Peru is considered a safe country to visit but travelers need to be cautious in most areas and avoid dangerous zones and neighborhoods. Also, travelers should stay up to with the current civil unrest situation.
Protests erupted throughout Peru in early December 2022. People’s anger over inequality and rising prices, especially in the country’s impoverished rural areas, is a major reason for the rallies.
The trigger was the Peruvian Congress’s decision to remove former President Pedro Castillo from office. Castillo had attempted to illegally dissolve Congress in order to retain control prior to an impeachment vote. He was subsequently taken into custody and is still there.
Dina Boluarte, Castillo’s vice president, took over as president after his imprisonment. CNN reports that protesters are demanding new elections, Boluarte’s resignation, a new constitution, and Castillo’s release. They are also now demanding accountability for the damage and deaths caused by security forces during the demonstrations.
Latest Safety Updates and News from PERU:
May 25 – Peru’s ex-president now faces a 36-month preventive detention
Pedro Castillo now faces a second 36-month preventive detention, just two days after strongly rejecting his involvement as head of a criminal group that operated in the presidential palace while he was in office. Judge Juan Carlos Checkley declared this ruling to be “appropriate and proportionate,” and it has already been put into effect.
Castillo, who is also accused of collaboration and influence peddling in this case, was unable to intervene and was forced to observe the proceedings from Barbadillo Prison. He is expected to remain there until March 8, 2026, unless something changes.
Previously, in December, Castillo was sentenced to 18 months of preventive detention for the alleged crime of rebellion following his failed attempt to organize a self-coup and install an emergency government.
April 6 – Authorities have renewed state of emergency advisories until April 19
The state of emergency in the La Libertad Department has been extended by the officials through at least April 19. The departments of Amazonas and Tanca were originally included in the La Libertad state of emergency, but since the extension only applies to La Libertad, those departments’ emergency declarations have been allowed to expire. As of right now, the following places are still in a state of emergency:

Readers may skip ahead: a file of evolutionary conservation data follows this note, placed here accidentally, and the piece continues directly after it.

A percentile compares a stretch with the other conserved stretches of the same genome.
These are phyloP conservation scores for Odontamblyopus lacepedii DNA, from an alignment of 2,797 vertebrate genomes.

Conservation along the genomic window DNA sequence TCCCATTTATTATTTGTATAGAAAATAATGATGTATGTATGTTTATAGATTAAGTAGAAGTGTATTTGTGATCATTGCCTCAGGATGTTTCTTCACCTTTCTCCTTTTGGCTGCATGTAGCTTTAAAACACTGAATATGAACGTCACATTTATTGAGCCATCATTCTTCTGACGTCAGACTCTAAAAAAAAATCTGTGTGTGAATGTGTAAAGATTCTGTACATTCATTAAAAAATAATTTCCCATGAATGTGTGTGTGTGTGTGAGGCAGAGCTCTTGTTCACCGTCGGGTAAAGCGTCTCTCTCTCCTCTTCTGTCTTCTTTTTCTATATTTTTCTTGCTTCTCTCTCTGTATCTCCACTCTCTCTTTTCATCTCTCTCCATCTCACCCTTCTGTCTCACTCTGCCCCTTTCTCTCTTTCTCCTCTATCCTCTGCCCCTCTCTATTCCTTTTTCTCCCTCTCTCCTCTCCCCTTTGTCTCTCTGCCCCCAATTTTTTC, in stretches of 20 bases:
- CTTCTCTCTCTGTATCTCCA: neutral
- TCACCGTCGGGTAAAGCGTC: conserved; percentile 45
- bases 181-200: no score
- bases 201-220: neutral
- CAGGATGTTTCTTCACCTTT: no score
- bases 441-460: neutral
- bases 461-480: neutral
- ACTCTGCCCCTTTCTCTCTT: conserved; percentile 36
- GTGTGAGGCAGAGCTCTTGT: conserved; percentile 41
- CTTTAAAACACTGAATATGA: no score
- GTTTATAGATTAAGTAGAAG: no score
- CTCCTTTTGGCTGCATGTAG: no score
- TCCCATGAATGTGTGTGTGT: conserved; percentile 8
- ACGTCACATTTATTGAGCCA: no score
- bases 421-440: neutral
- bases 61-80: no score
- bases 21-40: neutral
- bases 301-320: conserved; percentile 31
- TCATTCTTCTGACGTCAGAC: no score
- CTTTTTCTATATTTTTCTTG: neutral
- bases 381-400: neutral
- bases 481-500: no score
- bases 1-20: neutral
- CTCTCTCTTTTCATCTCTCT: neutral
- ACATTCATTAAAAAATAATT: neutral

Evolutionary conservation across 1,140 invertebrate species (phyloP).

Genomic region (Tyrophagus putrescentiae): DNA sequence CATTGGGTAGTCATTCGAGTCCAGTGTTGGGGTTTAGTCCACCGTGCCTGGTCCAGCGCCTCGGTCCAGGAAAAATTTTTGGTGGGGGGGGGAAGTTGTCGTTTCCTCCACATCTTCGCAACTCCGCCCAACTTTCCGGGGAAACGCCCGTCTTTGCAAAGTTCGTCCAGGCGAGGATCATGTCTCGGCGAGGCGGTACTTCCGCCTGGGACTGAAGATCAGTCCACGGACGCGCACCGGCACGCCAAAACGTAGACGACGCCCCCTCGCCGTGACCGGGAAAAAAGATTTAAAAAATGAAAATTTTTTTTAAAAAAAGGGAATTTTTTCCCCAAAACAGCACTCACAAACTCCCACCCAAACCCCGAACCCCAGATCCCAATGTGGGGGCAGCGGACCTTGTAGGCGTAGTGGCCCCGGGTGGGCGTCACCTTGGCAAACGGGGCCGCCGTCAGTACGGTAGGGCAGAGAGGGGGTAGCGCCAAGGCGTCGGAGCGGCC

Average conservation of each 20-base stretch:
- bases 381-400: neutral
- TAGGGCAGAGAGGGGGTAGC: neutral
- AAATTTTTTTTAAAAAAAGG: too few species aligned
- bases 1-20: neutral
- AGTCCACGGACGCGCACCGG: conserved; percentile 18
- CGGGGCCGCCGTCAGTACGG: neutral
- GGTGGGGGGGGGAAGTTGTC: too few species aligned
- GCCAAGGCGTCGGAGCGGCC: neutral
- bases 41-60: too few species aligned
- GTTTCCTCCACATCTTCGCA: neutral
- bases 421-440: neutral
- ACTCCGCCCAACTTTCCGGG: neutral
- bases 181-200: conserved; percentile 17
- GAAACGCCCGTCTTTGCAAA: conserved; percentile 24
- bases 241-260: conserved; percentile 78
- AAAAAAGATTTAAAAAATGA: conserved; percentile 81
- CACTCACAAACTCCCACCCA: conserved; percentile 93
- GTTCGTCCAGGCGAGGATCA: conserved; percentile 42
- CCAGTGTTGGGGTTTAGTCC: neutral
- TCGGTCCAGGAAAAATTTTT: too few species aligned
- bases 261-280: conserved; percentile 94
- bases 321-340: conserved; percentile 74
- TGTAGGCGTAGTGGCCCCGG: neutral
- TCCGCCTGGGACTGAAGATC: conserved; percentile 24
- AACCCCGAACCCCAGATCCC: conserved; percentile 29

“Padre Abad Province, Ucayali Department: Through at least March 30
Apurimac, Arequipa, Cusco, Madre de Dios, Moquegua, Puno, and Tacna departments: Through at least April 5
Ica Department: Through at least April 12
Pan-American Highway, the Central Highway, the South Apurimac-Cusco-Arequipa Highway Corridor, and the South Interoceanic Highway Corridor: Through at least April 14
Condorcanqui and Imaza and Aramango districts, Amazonas Department: Through at least April 19
La Libertad Department: Through at least April 19”
Some constitutional rights are suspended during states of emergency, and the military forces are authorized to conduct law-enforcement functions such as protest policing. All security activities in Puno Department have been delegated to the armed forces. Troops deployed under emergency declarations have primarily concentrated on securing airports and other vital infrastructure.
March 7 – Machu Picchu has reopened amidst protests
After nearly three months of political protests that shifted abruptly towards the capital, Peru’s culture ministry has reopened Machu Picchu to the public.
As demonstrators damaged local train lines, highways, and airport access, government officials shut down the tourist destination. As a result, about 400 tourists were flown from the scene and relocated from the landmark.
Demonstrators protesting Castillo’s removal from the presidency have blocked roads and halted airport operations in the weeks thereafter, leading to deadly violence that has claimed nearly 60 lives. The protesters and many of Castillo’s supporters in the nation’s capital are calling for Boularte to resign and for Congress to call early elections.
Is Peru Safe To Travel Now?
The Peruvian government has declared a state of emergency in Lima, Cusco, Puno and Callao provinces. Although it does not directly affect tourists, the state of emergency suspends certain constitutional rights and gives the police and military more powers to monitor and suppress protests.
In addition, many foreign governments have issued travel warnings. The United States Department of State has issued a Level 3 travel warning, which means that Americans should reconsider traveling to Peru.
The U.S. Embassy in Peru has advised Americans to stay safe by:
Keeping away from crowds, protests, and demonstrations
Avoid interfering with barriers.
Follow any directions issued by local authorities or police.
Amnesty International found that Peru used deadly force against indigenous and campesino protesters with racial bias, leading to at least 60 deaths. In 46 possible human rights violations, 12 deaths were caused by gunfire, with all victims shot in the chest, torso, or head. The investigation covered Lima, Chincheros, Ayacucho, and Andahuaylas.
More than 200 people were arrested by Peruvian police for allegedly entering illegally the campus of a major college in Lima, while officials in Cusco closed the Inca citadel of Machu Picchu and the Inca Trail as deadly anti-government protests spread across the country.
Cultural authorities in Cusco said in a statement that “in view of the current social situation in which our region and the country are immersed, the closure of the Inca trail network and Machu Picchu has been ordered, as of January 21 and until further notice.”
Tensions rose again Friday as police battled protesters and security forces in Lima used tear gas to disperse the crowd while flames raged in the streets. Dozens of Peruvians were injured as a re